W3C Workshop on Conversational Applications


A summary of my experience bringing accessibility/usability input to the 
W3C Workshop on Conversational Applications -- Use Cases and 
Requirements for New Models of Human Language to Support Mobile 
Conversational Systems (http://www.w3.org/2010/02/convapps/agenda.html) 

(I used a court reporter microphone to take minutes by speech for one of 
the sessions, and several people were interested in how that all worked.)


*5-minute paper presentation:
*- I Stressed that users who are disabled are a good testbed and that 
accessibility improves usability, e.g. disabled user who can't use her 
hands, able user who's talking on the phone while making dinner.*
*- Mentioned three specific users they could picture and I could refer 
back to -- Jill, who has repetitive strain injuries and finds it painful 
to type, Don, who is a quadriplegic, and Jason, who has memory problems 
after a traumatic head injury (these are all people I know)
- Summarized the use cases in the paper

*Use cases:*
We all came up with use cases and spent a lot of time discussing them -- 
these were mine. The first three are probably the most important. They 
were among the 19 we voted on.

1. Speech commands are hard to remember, especially when they're 
inconsistent across the tasks the user wants to carry out
2. Users need a central way to discover, adjust, organize and share 
speech commands (or any type of input command). Users need to be able to 
use this to easily standardize like commands across programs.

1. Processes sometimes change the mouse/cursor focus in ways that 
confuse people. This is especially bad for non-mouse users because the 
next action is less likely to include cursor placement.
2. Users need a way to tell the computer not to change focus, change 
focus for critical actions and/or to put the focus back

1. Users are afraid to use the system because something might go wrong
2. Users need an ability to undo everything, including actions. In cases 
where actions are difficult to undo, such as submit, users need the 
ability to mark such actions, for instance, make all submit buttons red.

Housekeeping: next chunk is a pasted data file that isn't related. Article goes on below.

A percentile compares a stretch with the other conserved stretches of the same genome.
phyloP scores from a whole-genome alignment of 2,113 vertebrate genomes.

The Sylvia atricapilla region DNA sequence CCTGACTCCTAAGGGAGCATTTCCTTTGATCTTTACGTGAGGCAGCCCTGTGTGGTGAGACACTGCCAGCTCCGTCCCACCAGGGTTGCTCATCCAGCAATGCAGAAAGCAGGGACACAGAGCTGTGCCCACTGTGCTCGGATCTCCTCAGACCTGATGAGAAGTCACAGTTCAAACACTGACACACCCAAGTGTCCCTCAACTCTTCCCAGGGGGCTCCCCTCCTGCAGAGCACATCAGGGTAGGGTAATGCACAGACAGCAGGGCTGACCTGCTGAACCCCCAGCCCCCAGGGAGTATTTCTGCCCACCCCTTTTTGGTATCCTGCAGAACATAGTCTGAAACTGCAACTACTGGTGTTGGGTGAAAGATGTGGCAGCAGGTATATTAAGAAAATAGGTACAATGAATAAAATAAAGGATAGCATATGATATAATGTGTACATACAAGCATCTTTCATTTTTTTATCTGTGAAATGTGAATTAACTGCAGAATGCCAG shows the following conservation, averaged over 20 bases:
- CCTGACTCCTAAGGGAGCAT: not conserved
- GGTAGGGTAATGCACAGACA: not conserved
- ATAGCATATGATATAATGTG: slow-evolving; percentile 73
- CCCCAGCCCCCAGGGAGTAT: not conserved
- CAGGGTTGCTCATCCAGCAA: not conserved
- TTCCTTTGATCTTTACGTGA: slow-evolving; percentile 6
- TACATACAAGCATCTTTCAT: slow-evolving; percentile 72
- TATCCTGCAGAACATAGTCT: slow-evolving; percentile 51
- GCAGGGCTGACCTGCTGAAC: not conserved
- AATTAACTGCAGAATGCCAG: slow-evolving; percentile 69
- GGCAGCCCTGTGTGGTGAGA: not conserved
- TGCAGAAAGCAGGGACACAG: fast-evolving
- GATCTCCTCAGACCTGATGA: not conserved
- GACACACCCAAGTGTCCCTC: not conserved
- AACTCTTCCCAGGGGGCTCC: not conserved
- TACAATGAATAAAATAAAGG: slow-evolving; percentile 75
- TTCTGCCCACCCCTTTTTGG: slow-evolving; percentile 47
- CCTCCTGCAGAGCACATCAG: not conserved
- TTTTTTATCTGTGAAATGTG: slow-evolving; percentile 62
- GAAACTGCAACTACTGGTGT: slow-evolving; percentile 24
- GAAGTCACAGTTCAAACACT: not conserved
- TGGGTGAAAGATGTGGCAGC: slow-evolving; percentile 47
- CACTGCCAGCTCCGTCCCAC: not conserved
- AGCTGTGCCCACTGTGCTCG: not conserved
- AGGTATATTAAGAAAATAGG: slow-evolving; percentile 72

1. It's difficult to get users to correct speech commands correctly.
2. A non-cumbersome process like Try again, Change to. This would also 
better allow software makers to collect information that will improve 

1. It frustrates people when the computer gets things wrong that they 
wouldn't get wrong
2. Users need a mechanism to add their intelligence when needed

1. People who can't use their hands need to be able to use speech for 
2. Users need standard ways to open, move among and close programs (or 
better yet, a good default that can be adjusted).

1. The speech recognizer sometimes get overwhelmed, for instance when 
someone else nearby starts talking, and is unavailable to the user as it 
deals with the extra noise. This frustrates users.
2. Users an easy way to zero out the speech recognizer. A keyboard 
shortcut would be best.

*None of my use cases made the top five that were written up as 
proposals at the end of the workshop, but elements of the first and 
second ended up in the written proposals. As our small group talked 
about the third one, Matt mentioned he was going to push something 
similar in another working group.

People resonated with the idea that the user needs more control, 
including the ability to disable and enable sets of speech commands on 
the fly. Others were proposing mechanisms that would allow systems to do 
this. I pointed out that that the user needs similar control.

There were several times during the workshop where people mentioned to 
me or generally that they hadn't realized usability was so important. At 
the end when we all went around and said a few words about the workshop 
three of the dozen people called out usability as something they had 
gained more insight about. 

At one point we were talking about the importance of having good 
defaults rather than prescribed wording. Paolo suggested that it would 
be good to tap the accessibility groups for defaults like these.


Kimberly Patch
Redstart Systems, Inc.
(617) 325-3966

www.redstartsystems.com <http://www.redstartsystems.com>
- making speech fly

Blog: Patch on Speech
Twitter: RedstartSystems

Received on Thursday, 24 June 2010 19:09:54 UTC